When movie queens and consumer advocates are acclaimed as experts in health hazards of nuclear energy, it is not surprising that ethical philosophers, behavioral psychologists, sociologists, ecologists, and environmentalists view medicine as a province within the realms of their expertise. They see it through the lenses of their special concern. Nor is it surprising that, often forgetting to grind their lenses, they grind their axes instead.
Surprisingly, physicians rarely reciprocate. Rarely do they attempt to view any of the arts and the sciences through the lens of medicine and when they do, their ancillary tool is not an axe but a sharp dissecting scalpel.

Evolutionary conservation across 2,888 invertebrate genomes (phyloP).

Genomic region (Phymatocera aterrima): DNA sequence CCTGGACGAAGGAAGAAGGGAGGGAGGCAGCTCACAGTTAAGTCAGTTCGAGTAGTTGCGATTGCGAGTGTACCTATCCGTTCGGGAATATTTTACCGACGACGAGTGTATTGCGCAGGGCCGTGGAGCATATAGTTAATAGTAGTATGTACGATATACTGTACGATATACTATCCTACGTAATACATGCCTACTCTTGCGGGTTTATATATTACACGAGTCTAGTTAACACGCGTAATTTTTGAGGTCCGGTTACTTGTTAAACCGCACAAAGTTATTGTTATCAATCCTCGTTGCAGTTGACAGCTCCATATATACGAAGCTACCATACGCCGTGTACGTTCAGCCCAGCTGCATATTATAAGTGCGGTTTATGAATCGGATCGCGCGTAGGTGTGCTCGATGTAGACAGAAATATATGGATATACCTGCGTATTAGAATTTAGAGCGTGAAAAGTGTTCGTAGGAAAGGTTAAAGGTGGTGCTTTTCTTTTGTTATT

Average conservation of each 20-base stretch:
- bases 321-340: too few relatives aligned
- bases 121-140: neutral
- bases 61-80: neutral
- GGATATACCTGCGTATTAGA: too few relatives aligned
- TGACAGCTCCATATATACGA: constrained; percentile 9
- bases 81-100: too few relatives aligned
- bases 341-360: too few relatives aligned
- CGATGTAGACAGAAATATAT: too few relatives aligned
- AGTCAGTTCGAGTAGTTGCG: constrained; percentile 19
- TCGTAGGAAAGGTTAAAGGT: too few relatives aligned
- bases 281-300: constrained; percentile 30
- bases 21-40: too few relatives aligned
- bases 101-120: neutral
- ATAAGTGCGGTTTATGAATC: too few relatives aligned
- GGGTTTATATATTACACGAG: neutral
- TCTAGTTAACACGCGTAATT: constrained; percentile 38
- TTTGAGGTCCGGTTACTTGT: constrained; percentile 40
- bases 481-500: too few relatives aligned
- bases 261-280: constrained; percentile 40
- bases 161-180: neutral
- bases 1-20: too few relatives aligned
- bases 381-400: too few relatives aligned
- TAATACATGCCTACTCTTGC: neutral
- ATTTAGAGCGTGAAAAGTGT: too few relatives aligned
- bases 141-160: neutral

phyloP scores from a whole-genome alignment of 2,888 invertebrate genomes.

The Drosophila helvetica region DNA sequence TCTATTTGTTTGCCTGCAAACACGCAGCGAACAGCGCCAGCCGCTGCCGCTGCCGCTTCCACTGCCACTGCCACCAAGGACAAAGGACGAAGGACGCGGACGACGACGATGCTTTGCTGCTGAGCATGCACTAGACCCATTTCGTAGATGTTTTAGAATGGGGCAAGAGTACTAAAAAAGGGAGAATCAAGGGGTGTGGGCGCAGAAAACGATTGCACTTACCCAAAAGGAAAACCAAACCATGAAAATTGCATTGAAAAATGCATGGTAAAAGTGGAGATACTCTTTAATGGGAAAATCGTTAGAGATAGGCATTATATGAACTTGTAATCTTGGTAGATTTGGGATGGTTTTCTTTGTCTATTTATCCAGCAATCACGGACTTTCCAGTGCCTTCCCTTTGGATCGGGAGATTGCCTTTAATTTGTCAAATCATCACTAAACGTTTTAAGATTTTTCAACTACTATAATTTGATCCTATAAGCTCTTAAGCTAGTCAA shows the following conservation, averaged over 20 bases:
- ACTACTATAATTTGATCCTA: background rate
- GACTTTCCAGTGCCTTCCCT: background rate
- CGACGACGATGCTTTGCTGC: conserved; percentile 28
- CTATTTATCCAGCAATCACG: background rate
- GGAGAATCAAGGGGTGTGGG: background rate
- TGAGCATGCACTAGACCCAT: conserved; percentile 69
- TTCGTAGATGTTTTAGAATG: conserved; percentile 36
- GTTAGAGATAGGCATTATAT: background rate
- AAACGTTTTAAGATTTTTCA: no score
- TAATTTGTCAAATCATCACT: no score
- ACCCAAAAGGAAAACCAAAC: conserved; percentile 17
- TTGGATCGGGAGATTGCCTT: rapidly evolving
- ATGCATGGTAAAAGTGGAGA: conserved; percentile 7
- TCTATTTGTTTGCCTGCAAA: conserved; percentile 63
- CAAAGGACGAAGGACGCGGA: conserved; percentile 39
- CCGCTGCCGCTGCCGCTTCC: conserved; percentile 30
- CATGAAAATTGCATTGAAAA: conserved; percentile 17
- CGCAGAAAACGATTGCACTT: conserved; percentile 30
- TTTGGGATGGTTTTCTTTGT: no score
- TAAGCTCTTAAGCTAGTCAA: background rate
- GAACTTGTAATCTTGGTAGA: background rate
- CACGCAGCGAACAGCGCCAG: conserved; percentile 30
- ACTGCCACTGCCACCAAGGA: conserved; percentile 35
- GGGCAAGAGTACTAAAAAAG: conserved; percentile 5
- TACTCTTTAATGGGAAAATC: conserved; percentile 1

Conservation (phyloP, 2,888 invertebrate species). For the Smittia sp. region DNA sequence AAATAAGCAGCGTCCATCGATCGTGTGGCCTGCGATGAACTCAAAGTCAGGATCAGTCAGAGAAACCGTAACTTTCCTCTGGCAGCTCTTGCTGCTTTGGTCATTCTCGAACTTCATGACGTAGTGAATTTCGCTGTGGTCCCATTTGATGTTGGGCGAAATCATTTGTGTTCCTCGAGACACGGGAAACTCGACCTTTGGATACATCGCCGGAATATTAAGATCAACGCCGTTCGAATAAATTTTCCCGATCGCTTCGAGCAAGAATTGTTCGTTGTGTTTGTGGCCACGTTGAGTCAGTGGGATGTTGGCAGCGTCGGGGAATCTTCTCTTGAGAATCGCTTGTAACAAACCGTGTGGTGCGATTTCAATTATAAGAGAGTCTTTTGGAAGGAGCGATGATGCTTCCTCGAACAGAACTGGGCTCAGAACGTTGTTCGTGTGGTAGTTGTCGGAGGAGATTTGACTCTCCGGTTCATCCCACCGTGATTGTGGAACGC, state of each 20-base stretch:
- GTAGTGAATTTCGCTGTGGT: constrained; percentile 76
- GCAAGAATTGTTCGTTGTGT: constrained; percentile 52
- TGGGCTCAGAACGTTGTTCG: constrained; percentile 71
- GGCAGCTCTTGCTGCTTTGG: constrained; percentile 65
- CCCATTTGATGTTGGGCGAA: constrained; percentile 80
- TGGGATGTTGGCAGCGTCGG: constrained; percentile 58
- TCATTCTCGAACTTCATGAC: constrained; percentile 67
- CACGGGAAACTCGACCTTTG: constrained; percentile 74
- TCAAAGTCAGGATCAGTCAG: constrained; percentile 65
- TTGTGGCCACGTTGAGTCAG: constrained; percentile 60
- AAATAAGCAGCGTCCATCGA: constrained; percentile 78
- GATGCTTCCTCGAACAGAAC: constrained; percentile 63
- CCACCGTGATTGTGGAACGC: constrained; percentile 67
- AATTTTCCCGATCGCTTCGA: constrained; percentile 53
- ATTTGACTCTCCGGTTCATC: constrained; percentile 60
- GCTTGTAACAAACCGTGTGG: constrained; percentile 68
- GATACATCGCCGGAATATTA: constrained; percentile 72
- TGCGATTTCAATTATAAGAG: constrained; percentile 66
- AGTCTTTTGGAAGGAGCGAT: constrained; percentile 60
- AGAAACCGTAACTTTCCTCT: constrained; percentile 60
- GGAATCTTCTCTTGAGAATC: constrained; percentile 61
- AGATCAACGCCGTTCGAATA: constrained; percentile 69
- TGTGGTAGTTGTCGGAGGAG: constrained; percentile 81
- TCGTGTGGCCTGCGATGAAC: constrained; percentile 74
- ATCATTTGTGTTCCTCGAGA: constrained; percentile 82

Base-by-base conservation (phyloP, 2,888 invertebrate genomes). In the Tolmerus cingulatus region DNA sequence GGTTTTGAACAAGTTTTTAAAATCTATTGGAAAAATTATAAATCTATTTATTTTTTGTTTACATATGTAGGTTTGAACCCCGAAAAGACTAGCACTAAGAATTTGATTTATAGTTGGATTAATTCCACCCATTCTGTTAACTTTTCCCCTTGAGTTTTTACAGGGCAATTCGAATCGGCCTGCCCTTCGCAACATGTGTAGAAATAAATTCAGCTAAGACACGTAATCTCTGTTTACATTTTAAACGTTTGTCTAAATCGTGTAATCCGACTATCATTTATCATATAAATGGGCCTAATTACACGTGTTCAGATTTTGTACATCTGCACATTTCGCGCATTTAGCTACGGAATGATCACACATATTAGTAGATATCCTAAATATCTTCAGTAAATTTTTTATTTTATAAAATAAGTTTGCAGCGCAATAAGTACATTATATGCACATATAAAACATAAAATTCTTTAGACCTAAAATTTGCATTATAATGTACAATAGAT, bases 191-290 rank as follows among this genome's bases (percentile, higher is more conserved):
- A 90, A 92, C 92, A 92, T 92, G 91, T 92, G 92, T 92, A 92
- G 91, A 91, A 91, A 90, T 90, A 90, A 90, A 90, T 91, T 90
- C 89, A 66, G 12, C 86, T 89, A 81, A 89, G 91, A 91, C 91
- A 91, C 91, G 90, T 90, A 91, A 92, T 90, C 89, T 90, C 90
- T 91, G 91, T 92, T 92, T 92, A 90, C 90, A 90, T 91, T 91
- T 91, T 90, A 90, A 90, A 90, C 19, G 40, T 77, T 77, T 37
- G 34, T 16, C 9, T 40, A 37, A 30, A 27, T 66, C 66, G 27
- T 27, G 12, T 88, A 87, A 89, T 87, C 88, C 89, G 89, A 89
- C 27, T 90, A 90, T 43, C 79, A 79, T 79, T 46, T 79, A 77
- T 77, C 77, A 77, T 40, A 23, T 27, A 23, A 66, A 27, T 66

Such a fine scalpel, along with its well-ground guiding lens, are in evidence in the recently published Boswell's Clap and Other Essays by the pathologist Dr William B. Ober.1 Without expounding a thesis or committing himself to rigid theories, the author traces the influence of